This is one of the few shows on TV (streaming or otherwise) that had the sensitivity to cast an actual transgender woman in a transgender role. In addition to Jamie Clayton’s strong performance, the exploration and journey of that character, Nomi, was so rich because Lana Wachowski herself has gone through the gender confirmation process. She was able to bring a unique perspective to the writing of Nomi. When more diverse voices like the Wachowskis are included in the creation of our entertainment, the outcome will be more thrilling and exciting stories like Sense8.
Why it got 4 stars:
- As a fan of the show, this was a satisfying and fun way to close out the story and say goodbye to characters I loved. It also almost works as a stand-alone movie. The exposition early in the film, while clunky, could bring someone who is new to the story up to speed. There are plot threads that would leave those sorts of viewers confused, but they could still enjoy the intense action on a purely cinematic level.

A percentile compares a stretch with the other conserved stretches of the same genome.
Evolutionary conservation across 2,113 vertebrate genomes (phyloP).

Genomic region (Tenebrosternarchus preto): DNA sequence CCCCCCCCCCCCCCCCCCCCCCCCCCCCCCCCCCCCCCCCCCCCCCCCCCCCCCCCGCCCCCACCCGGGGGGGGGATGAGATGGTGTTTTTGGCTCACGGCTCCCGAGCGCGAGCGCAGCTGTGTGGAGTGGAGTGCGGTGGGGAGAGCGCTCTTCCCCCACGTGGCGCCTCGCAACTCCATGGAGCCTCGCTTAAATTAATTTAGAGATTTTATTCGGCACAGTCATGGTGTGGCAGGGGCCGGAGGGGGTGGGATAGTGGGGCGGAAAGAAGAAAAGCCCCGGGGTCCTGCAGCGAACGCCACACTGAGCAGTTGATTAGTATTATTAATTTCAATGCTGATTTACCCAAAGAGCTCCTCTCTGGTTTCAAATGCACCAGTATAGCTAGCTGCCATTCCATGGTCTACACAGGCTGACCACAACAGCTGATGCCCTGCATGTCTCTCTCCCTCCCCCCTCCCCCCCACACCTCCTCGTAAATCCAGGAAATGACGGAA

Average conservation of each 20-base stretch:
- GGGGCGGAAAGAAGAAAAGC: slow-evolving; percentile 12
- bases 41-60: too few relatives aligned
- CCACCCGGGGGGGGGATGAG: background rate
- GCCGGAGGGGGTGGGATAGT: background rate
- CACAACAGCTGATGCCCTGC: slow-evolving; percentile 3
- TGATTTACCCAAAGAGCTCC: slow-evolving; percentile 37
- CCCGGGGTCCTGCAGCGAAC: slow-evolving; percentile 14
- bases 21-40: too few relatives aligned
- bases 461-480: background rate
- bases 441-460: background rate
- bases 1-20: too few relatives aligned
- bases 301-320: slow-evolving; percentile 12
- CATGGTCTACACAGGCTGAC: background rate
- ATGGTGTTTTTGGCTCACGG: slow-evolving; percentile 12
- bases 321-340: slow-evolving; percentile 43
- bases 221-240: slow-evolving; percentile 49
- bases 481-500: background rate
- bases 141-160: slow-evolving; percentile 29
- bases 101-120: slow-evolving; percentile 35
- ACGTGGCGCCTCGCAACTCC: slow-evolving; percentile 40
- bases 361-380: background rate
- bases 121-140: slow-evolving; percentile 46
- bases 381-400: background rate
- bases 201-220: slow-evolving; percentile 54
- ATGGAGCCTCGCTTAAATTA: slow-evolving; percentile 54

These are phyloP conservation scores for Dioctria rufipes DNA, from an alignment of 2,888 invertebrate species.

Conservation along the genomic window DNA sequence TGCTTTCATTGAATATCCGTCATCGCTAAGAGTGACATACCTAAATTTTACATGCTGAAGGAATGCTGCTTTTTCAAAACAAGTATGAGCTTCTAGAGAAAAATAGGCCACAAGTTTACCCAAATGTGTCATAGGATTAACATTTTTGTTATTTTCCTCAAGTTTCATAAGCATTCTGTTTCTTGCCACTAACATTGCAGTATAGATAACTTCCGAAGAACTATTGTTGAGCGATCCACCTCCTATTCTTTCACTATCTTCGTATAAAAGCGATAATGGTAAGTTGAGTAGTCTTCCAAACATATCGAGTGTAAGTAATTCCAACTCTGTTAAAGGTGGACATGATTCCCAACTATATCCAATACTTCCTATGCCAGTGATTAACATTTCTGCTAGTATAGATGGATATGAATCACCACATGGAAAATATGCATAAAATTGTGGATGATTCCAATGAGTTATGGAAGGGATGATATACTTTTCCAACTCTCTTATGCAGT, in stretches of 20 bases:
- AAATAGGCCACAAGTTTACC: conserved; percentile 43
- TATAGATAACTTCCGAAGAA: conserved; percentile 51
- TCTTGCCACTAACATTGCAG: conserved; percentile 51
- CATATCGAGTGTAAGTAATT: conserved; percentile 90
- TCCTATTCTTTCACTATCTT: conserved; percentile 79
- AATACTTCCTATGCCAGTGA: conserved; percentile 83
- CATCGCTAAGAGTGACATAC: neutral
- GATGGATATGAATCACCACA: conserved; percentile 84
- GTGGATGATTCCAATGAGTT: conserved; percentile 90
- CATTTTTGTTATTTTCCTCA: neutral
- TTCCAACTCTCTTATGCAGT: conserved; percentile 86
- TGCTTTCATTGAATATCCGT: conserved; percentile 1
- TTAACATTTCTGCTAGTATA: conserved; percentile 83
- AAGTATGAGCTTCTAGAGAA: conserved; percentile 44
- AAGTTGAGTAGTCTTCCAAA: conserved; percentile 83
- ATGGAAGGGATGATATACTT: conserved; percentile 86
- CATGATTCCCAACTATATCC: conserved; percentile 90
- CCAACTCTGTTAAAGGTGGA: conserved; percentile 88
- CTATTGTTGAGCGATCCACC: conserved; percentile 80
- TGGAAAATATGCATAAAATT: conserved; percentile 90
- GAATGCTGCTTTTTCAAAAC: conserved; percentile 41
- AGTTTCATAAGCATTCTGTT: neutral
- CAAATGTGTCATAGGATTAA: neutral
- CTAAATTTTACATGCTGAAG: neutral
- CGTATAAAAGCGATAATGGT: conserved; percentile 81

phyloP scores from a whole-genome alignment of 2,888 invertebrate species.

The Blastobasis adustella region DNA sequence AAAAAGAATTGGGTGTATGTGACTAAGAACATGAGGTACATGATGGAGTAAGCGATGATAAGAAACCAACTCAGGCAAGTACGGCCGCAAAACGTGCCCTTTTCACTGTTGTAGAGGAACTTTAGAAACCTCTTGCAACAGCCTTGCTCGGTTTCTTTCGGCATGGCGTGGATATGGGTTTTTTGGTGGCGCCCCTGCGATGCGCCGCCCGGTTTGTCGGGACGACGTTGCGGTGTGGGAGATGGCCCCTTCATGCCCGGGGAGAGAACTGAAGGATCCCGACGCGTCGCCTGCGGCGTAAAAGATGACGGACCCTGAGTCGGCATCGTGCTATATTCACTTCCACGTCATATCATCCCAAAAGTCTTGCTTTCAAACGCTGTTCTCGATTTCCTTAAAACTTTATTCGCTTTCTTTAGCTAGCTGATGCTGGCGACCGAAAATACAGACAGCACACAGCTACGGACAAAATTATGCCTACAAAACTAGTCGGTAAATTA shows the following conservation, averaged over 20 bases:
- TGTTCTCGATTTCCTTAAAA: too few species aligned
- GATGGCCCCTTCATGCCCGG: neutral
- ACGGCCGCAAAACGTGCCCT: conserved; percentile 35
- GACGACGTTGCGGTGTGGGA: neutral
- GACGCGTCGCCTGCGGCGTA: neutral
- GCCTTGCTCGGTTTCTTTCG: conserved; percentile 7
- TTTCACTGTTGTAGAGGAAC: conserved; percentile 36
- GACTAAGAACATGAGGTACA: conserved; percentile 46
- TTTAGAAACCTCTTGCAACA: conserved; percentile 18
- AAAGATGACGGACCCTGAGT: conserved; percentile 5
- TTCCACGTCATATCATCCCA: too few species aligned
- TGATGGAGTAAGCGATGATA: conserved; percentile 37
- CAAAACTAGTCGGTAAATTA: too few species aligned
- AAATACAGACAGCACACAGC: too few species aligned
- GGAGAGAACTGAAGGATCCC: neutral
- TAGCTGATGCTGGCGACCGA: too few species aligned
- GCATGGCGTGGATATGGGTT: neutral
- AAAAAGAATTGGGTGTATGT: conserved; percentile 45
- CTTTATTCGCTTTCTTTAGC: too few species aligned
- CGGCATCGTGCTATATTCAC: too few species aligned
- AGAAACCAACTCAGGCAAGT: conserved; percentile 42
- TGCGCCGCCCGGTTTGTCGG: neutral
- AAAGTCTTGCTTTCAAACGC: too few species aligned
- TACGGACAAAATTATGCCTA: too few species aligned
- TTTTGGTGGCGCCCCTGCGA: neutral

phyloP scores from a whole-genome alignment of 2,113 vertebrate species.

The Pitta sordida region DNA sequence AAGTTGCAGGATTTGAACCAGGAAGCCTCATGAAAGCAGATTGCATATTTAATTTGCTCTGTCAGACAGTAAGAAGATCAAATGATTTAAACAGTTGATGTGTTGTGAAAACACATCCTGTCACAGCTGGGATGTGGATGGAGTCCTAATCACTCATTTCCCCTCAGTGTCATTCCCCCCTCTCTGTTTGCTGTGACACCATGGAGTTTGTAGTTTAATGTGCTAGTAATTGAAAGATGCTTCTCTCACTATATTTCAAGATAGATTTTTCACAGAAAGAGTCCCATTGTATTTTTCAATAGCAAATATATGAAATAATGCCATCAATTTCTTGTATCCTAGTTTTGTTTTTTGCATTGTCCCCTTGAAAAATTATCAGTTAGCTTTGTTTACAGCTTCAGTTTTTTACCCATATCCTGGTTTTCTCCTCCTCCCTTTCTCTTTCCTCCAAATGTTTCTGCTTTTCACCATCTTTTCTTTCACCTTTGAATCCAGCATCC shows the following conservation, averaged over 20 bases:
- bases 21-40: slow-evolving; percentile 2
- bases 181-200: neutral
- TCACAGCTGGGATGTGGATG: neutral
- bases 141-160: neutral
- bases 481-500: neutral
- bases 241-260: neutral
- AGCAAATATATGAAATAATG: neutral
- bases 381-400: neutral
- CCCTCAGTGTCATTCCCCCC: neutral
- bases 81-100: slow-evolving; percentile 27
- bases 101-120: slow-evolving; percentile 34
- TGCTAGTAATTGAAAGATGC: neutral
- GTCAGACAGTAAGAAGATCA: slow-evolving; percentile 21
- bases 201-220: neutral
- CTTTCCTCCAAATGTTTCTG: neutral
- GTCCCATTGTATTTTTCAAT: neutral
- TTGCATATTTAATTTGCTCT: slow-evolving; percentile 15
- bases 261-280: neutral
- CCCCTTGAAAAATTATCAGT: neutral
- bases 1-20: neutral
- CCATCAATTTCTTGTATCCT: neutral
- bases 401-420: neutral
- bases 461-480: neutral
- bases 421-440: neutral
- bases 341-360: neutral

Things I forgot to mention in my review, because, well, I'm the Forgetful Film Critic:
- One section of the movie that I didn't get a chance to mention concerns a character called The Mother, a sort of super-sensate who can bend the regular rules when communicating with her kind. Her powers are never really explained, you just have to sort of roll with it. The Wachowskis love this kind of god-figure who understands everything and presents a grand unifying explanation to all that's come before it. The movie inexplicably drops the character and plot thread, leaving me to wonder if we were supposed to see more, but it got cut for time.